Roger Federer's game disappeared shortly after the first set began, and it did not return until it was too late to save him from quarterfinal defeat at the U.S. Open at the hands of Tomas Berdych.
Berdych advanced 7-6 (1), 6-4, 3-6, 6-3, which marks Federer's earliest exit at Flushing Meadows in nine years.
Federer struggled with his serve all night, looked lost on service returns and was racking up out-of-character unforced errors. FedEx hit 40 unforced and just 63 percent of his first serves.
Berdych, who carried a first-serve average speed of 123 mph in this one, squeaked out the first set in a tie break as Federer began to fade after a strong start.
It was a surprising outcome, but it just felt like Federer, who was only slightly off, would get warmed up and take control in the second set.
Instead, things went the opposite direction. The 17-time Grand Slam champ began missing more, Berdych wasn't missing anything and the Czech native rolled to a second-set victory.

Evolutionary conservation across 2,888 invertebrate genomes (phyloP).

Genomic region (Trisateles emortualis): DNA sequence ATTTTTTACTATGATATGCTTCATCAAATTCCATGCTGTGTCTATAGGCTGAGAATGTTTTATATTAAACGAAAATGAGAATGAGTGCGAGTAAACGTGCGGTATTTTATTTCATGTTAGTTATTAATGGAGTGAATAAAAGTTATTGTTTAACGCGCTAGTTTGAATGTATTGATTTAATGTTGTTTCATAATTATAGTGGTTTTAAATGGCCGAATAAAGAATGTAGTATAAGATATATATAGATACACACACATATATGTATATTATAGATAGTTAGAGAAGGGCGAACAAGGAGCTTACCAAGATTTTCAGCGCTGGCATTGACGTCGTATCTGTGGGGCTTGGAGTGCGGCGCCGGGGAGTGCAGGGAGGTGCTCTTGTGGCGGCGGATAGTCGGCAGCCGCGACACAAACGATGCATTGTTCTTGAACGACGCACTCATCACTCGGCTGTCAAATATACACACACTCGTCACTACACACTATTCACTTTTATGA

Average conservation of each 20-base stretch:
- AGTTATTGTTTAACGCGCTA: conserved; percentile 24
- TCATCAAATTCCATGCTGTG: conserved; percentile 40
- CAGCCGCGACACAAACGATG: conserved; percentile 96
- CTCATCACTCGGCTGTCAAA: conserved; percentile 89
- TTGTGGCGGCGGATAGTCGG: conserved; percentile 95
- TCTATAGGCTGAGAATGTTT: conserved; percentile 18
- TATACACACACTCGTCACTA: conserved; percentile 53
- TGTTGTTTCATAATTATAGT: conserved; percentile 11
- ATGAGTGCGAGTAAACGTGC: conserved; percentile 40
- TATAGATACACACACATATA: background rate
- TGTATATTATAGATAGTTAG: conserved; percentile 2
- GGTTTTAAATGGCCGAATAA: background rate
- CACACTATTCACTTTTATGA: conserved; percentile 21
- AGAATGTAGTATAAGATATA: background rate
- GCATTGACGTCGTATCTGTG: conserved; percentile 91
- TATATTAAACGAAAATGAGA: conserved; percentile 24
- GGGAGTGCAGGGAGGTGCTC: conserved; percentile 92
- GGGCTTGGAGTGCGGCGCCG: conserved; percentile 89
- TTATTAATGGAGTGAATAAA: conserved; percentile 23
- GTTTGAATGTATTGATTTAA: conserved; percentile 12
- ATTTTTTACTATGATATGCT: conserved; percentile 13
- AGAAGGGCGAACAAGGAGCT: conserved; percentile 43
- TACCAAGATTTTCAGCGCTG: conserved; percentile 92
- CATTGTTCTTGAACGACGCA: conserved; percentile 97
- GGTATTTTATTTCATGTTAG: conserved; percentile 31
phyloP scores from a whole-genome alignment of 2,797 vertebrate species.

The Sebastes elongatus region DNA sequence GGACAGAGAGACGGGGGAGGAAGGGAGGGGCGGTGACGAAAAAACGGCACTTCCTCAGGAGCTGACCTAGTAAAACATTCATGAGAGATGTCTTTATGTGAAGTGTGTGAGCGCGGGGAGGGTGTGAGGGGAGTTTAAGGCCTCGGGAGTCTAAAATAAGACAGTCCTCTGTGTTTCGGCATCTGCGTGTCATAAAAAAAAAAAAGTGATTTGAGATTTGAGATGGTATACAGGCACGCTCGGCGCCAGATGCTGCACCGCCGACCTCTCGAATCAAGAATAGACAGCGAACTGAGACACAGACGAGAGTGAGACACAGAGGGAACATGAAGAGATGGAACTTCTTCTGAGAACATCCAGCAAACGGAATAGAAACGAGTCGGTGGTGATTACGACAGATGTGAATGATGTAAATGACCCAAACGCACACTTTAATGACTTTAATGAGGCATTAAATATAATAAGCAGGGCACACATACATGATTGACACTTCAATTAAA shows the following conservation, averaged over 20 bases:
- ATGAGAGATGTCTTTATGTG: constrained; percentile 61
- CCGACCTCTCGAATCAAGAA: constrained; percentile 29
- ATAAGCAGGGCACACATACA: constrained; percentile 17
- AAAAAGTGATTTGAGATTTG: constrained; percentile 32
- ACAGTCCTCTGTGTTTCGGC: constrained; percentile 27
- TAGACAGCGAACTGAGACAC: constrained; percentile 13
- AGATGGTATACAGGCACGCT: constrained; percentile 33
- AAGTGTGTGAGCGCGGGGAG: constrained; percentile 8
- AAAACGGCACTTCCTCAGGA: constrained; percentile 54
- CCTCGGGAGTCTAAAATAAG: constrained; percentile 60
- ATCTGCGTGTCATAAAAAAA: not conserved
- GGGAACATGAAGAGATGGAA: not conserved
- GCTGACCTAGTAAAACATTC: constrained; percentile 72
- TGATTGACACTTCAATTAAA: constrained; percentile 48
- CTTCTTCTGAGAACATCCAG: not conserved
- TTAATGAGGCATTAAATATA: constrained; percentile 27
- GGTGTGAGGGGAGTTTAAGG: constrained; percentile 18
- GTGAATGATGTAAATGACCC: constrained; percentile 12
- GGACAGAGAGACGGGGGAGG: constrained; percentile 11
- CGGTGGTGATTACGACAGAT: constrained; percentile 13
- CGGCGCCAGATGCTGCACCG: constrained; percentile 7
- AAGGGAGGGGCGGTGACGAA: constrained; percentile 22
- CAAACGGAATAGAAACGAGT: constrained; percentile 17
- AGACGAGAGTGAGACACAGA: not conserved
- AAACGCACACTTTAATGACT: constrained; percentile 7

At this point, things were looking grim for Federer. However, considering he is the greatest tennis player of all time and the fact that Berdych was 52-1 when winning the first two sets—with the only loss coming to none other than Roger Federer—there was still hope for the Swiss legend.
And Federer reinforced that hope.
Berdych double-faulted to hand his opponent a break to pull even at three games apiece, and Federer seemed rejuvenated by the result.
He did not lose another game that set, but Federer could not carry that momentum into the fourth.
Berdych was flat-out the better player on this night. He was hitting chalk with blistering serves, and his groundstrokes were outstanding. Berdych is playing as well as he ever has, and has an excellent shot to pull off a surprise championship in the 2012 U.S. Open.
Roddick, who declared last Thursday that he would be retiring from tennis after this year's U.S. Open, is the last American male tennis player to win a Grand Slam singles title. In fact, since his 2003 U.S. Open title, he and Andre Agassi are the only American male players to even appear in the finals of a Slam.
Roddick finishes with a 612-213 career record, including 32 singles titles and four doubles titles. He went 23-16 this season as the No. 22 player in the world.